Yes, comrade, I am brutal towards those who fail to speak, decomposing and destroying the Party.


It is characteristic to see that, on the subject of Stalin’s faults, the testament doesn’t say a word and doesn’t make the least allusion to them. One simply speaks of Stalin’s brutality. But this brutality is neither a political fault nor a political deviation, and cannot be so.

Here is the corresponding passage in the testament:

“I will abstain from characterizing other members of the Central Committee and their personal traits. I will simply recall the October episode of Kaméniev and Zinoviev wasn’t due to pure chance any more than non-Bolshevism to Trotsky.”

Here I retake the narrative. You will remark that Stalin abstained from justifying himself against the grave accusation of lacking loyalty, and that the second quotation appears to be crudely truncated. All the versions published by the opposition, which are much more probable, include a phrase that I cite here from memory: “I simply recall that one must not rigorously hold to the October episode of Kaméniev and Zinoviev, although it wasn’t due to pure chance or non-Bolshevism to Trotsky.”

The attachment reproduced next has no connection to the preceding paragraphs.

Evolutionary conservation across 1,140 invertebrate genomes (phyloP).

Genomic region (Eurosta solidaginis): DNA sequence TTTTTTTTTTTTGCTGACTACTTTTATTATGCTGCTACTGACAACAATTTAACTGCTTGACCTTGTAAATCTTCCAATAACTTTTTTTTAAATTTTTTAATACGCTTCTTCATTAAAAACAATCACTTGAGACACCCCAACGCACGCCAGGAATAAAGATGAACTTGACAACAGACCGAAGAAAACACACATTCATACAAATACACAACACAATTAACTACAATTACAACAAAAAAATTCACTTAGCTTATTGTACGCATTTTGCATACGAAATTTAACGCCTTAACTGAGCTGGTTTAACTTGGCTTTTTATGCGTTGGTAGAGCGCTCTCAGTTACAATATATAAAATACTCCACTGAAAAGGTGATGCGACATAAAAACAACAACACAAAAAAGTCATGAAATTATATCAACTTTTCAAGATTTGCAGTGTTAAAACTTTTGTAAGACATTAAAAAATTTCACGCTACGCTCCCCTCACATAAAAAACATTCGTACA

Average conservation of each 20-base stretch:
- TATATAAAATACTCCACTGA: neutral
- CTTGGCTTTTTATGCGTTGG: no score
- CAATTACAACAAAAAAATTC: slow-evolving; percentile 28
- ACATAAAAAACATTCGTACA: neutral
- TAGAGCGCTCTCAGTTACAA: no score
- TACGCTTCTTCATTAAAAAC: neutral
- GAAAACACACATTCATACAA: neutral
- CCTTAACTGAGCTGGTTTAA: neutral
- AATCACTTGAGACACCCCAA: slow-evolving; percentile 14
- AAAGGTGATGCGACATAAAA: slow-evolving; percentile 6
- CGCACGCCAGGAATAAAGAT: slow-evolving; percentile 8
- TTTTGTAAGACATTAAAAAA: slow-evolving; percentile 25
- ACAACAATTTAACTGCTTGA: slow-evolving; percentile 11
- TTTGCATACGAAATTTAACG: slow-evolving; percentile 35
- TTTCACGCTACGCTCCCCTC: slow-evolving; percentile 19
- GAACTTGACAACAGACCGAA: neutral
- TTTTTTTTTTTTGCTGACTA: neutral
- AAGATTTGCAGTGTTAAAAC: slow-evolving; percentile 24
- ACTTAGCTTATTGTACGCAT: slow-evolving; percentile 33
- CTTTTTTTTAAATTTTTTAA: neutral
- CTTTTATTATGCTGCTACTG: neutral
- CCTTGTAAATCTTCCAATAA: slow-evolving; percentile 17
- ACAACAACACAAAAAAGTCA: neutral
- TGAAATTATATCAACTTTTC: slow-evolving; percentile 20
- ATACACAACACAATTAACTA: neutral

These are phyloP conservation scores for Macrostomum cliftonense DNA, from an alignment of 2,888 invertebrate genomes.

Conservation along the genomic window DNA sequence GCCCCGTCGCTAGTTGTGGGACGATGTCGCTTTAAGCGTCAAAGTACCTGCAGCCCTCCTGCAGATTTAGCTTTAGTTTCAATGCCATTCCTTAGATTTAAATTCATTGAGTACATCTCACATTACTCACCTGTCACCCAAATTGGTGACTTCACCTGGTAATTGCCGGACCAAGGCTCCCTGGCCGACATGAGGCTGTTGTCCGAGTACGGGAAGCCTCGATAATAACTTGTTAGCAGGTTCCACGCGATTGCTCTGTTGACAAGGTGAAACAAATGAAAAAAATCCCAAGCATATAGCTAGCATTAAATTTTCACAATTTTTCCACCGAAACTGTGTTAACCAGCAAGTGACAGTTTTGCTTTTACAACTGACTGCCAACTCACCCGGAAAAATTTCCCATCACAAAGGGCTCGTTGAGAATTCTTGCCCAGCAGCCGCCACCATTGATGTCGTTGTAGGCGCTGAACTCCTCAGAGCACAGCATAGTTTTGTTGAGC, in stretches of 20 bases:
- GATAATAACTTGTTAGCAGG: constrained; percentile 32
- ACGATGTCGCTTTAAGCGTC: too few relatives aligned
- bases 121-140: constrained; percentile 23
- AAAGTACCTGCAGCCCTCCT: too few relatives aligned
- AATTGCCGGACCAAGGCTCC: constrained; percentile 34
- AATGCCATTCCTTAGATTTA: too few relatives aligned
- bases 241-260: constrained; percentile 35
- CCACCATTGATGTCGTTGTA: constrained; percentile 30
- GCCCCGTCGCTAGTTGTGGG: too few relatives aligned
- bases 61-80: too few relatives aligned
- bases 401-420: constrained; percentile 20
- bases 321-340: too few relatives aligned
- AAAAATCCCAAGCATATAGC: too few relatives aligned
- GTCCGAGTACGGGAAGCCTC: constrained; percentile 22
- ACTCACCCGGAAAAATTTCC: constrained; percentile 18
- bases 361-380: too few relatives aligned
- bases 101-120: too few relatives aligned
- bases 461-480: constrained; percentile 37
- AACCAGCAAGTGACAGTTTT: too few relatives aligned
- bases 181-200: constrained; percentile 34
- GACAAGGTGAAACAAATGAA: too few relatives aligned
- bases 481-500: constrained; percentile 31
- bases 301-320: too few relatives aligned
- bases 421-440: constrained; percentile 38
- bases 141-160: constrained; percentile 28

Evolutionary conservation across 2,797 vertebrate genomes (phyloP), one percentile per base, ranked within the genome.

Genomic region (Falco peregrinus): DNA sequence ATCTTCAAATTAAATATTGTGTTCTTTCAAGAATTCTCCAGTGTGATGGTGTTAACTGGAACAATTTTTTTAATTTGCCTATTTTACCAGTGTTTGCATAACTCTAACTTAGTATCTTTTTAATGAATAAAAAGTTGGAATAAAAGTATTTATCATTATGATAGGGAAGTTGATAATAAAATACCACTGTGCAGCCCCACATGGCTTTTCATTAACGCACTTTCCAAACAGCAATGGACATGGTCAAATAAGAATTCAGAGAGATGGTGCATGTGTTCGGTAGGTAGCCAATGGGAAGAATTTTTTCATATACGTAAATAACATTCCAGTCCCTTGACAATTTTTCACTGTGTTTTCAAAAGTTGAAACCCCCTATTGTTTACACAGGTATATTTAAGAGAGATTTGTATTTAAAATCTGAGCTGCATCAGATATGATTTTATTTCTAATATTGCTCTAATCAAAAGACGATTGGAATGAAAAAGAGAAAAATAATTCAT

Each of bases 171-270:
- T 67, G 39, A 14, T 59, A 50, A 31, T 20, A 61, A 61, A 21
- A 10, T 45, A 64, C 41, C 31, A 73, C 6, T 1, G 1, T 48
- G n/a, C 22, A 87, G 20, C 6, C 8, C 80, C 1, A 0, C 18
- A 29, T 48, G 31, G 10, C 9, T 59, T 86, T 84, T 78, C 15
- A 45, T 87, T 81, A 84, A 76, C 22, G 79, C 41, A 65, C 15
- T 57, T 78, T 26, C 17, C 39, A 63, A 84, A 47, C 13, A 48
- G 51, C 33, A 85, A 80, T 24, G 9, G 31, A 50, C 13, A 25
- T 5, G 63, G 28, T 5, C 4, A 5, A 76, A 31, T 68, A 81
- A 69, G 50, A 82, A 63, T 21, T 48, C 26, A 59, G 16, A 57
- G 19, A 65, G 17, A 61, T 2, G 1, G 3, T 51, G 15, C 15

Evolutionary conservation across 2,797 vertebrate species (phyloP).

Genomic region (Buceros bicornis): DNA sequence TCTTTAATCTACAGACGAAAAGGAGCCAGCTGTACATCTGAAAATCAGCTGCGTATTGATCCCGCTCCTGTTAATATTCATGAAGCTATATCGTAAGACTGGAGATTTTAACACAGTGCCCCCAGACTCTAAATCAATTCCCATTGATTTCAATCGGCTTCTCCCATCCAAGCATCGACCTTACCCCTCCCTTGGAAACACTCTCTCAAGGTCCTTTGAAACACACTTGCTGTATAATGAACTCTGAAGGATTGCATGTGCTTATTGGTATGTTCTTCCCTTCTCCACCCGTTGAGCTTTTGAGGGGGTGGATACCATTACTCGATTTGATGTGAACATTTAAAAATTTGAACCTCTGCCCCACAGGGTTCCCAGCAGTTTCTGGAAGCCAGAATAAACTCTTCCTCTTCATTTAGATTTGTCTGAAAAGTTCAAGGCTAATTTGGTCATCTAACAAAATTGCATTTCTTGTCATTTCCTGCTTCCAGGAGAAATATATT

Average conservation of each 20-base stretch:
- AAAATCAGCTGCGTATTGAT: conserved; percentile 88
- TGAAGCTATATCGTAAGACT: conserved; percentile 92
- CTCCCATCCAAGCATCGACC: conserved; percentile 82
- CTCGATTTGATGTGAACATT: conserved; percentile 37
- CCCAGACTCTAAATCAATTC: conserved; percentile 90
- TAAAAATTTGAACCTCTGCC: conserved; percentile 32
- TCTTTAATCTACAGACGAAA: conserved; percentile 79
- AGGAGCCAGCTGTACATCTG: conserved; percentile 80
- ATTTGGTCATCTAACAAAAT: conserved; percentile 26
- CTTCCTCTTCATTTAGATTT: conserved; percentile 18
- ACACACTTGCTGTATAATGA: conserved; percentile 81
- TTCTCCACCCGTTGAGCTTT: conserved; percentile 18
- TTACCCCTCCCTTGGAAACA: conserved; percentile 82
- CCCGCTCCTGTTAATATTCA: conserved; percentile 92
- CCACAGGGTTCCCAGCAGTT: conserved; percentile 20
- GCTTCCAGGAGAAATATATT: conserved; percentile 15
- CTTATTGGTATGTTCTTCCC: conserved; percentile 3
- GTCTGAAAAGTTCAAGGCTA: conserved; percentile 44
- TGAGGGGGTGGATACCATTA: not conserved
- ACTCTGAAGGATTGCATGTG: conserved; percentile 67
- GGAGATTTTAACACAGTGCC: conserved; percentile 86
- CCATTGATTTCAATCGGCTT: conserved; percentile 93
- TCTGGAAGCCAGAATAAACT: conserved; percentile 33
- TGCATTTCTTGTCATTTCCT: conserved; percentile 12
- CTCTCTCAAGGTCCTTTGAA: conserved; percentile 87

These two details leave one thinking that, at that moment, the Central Committee and the Central Commission of Control were already quite sure to not raise any objection – and put their trust in Stalin against Lenin, who thus took on the figure of an idiot who, from the point of view of bourgeois politeness, was shocked by the crudeness of Stalin – but still not sure enough to simply deny the existence of the testament.

All the discussions in the Party, such as those presented in “The International Correspondence” of 1927, shows the extreme moderation of the accusations against the opposition of the time. Everything concerns the question of discipline, which one reproached the opposition for having violated twice thereafter.